Release Date: Jul 29, 2016
Record label: Megaforce
Perhaps it's unfair -- or at least slightly reductive -- to compare the Chris Robinson Brotherhood to the work of Rich Robinson, the estranged brother of the band's leader, but listening to their 2016 albums side by side illustrates the divide between the co-leaders of the Black Crowes. Flux, the fourth album by Rich, doubles down on the earthy Southern sounds that always rooted the Crowes, but Anyway You Love, We Know How You Feel, the fourth LP by the CRB, is so light it floats away on its own haze. Apart from the knowing "Leave My Guitar Alone," the rhythms aren't blues-boogie, they're nimble funk-rock colored by a psychedelic sensibility that isn't about chops but rather endless expansion.
Gloriously good vibes on California quintet’s fourth album. There was a noticeable lack of accord when the Black Crowes finally called it a day early last year, after an on-off career that lasted more than a quarter-century. The split was largely due to the deteriorating relationship between the brothers Robinson (singer Chris and guitarist Rich), the siblings publicly admitting that however hard they tried to see the bigger picture, they just couldn’t get on.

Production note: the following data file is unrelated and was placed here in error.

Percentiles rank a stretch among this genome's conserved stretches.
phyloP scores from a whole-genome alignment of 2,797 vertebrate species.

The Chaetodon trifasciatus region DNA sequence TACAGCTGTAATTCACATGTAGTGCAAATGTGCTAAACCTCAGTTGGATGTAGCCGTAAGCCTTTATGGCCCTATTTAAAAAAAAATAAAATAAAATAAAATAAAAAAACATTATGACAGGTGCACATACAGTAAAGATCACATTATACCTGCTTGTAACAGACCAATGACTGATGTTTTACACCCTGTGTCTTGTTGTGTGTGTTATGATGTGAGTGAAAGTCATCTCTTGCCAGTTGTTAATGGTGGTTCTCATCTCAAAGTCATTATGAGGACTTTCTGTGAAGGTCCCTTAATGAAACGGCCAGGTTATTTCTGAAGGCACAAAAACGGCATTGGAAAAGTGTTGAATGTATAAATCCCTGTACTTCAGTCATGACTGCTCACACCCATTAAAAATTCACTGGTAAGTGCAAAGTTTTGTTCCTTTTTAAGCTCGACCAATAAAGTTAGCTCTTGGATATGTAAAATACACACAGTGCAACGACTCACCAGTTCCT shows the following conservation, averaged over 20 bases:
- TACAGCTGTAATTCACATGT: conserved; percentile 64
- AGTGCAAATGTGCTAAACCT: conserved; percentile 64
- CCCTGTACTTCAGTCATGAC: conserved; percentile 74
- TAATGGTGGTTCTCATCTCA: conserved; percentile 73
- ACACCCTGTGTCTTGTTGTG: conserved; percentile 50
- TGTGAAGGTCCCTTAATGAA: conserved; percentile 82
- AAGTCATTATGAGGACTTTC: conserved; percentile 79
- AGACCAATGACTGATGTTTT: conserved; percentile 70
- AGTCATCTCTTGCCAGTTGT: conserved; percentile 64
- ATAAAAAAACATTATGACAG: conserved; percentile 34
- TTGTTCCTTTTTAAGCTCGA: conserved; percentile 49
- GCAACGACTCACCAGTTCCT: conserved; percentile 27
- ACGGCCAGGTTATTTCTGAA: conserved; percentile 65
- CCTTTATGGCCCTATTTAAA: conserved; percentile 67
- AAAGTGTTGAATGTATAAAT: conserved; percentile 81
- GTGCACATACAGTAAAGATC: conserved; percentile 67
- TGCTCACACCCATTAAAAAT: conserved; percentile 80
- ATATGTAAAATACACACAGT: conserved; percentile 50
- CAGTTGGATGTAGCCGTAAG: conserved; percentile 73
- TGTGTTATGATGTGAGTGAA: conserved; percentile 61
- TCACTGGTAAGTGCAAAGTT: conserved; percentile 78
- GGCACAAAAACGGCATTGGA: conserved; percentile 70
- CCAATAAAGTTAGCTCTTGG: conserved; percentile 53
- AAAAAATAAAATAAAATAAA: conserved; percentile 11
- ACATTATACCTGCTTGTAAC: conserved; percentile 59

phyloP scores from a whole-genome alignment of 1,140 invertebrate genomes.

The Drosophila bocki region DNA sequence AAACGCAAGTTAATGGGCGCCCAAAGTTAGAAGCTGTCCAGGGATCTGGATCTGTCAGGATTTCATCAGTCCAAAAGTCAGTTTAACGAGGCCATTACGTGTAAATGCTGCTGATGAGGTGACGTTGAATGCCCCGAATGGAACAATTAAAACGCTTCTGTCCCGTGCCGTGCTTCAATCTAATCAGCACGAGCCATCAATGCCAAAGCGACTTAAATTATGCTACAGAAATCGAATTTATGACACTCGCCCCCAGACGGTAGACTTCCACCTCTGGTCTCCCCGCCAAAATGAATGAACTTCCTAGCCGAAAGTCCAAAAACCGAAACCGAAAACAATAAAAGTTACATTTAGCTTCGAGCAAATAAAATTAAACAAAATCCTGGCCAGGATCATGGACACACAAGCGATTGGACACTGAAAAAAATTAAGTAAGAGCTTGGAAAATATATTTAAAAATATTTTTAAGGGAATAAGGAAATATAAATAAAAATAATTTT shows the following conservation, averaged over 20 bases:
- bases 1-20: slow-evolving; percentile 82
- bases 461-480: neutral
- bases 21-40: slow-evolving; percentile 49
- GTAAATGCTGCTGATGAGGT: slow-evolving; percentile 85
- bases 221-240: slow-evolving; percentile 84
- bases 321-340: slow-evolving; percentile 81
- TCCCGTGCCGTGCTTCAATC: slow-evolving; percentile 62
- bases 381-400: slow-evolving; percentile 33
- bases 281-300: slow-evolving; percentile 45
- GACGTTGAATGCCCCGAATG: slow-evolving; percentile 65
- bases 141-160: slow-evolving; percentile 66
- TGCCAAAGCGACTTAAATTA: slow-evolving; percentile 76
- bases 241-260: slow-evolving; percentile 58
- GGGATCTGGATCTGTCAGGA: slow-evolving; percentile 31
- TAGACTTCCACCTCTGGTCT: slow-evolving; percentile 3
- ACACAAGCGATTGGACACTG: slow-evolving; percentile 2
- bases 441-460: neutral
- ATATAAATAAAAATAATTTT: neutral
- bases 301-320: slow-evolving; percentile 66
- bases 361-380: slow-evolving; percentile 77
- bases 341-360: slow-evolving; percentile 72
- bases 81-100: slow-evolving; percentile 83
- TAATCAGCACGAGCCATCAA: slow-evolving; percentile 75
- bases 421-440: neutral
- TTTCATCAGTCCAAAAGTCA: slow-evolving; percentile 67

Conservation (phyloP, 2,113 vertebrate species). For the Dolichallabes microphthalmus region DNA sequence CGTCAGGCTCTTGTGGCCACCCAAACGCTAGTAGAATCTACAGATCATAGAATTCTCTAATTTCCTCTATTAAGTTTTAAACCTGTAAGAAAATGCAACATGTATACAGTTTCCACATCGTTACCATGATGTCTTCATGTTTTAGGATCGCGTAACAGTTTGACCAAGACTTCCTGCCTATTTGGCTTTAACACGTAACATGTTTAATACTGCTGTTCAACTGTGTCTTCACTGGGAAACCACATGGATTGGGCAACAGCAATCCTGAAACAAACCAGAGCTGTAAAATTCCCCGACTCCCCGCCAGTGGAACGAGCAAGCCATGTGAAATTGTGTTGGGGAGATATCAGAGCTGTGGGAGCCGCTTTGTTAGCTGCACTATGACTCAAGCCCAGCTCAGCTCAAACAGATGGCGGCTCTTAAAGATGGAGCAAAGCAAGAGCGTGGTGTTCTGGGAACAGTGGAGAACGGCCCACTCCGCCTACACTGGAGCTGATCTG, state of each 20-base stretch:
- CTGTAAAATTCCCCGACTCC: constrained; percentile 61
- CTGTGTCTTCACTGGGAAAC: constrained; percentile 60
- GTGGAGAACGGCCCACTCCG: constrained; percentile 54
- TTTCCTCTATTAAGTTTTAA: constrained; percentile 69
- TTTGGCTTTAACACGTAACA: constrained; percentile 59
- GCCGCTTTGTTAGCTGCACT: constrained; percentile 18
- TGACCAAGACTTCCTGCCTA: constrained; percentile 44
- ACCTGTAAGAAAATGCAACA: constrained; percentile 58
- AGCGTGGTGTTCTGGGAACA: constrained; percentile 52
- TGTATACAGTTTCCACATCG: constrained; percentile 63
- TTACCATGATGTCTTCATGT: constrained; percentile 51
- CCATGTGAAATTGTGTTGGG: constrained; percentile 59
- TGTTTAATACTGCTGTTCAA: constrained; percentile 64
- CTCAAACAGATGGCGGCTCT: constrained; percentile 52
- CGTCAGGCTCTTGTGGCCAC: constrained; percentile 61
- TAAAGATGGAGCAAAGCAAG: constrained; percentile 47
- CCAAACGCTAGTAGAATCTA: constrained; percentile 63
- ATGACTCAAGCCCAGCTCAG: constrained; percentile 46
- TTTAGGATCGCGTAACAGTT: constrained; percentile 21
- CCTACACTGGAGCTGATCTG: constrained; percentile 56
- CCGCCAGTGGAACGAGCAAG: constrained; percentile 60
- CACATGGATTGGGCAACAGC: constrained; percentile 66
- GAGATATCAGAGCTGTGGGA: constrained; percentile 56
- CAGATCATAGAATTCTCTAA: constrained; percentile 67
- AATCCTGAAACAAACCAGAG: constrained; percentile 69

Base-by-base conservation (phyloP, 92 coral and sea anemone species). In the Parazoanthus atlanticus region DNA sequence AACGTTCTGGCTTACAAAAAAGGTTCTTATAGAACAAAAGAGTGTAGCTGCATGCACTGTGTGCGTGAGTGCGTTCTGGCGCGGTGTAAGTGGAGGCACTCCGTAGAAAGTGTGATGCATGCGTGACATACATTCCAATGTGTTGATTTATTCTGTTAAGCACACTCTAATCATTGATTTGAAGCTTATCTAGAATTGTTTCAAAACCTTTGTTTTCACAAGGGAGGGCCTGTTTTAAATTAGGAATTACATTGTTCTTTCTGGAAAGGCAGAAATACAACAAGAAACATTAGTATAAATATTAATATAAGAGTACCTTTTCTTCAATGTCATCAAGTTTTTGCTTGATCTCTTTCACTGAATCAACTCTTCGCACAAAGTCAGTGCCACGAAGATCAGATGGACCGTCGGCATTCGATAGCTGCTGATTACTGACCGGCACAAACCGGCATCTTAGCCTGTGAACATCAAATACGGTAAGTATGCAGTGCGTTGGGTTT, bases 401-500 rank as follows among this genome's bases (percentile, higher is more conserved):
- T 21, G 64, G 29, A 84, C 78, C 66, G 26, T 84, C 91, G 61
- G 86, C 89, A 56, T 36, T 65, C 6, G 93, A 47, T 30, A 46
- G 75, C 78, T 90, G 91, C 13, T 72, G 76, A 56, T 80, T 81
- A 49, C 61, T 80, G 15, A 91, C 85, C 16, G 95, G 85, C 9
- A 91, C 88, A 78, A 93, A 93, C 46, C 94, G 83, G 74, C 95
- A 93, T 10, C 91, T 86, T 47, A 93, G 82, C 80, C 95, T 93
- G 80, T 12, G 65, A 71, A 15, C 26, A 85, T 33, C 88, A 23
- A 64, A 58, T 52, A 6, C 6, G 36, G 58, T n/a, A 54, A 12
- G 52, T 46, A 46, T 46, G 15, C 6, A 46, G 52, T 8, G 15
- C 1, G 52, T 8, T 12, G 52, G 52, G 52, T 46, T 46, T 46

Ex-Black Crowes frontman Chris Robinson has reinvented himself with a band more musical, soulful and downright fun than his previous brotherhood. Their latest morphs between latter-day Grateful Dead and P-Funk, longer on vibes than songs but confirming their spot on the jam-band top tier. It's good-time music on an end-times mission: When the pedal-steel-gilded "California Hymn" declares, "Let your cup overspill again – glory hallelujah!" it seems churlish not to answer back, "Amen." .
Anyone with a kneejerk horror of the concept of jam bands could do worse than immerse themselves in Chris “Black Crowes” Robinson’s Brotherhood, now four albums old. From a sprawling homestead of laid-back southern rock, the Brotherhood meander inwards into folk and psychedelia, and now, outwards into vintage soul, vintage funk (check the standout Narcissus Soaking Wet) and sepia-tinted variants of boogie. If nothing else, this freeform, unapologetically hirsute approach is a salutary corrective to the wipe-clean version of the American musical motherlode peddled by umpteen more mainstream acts.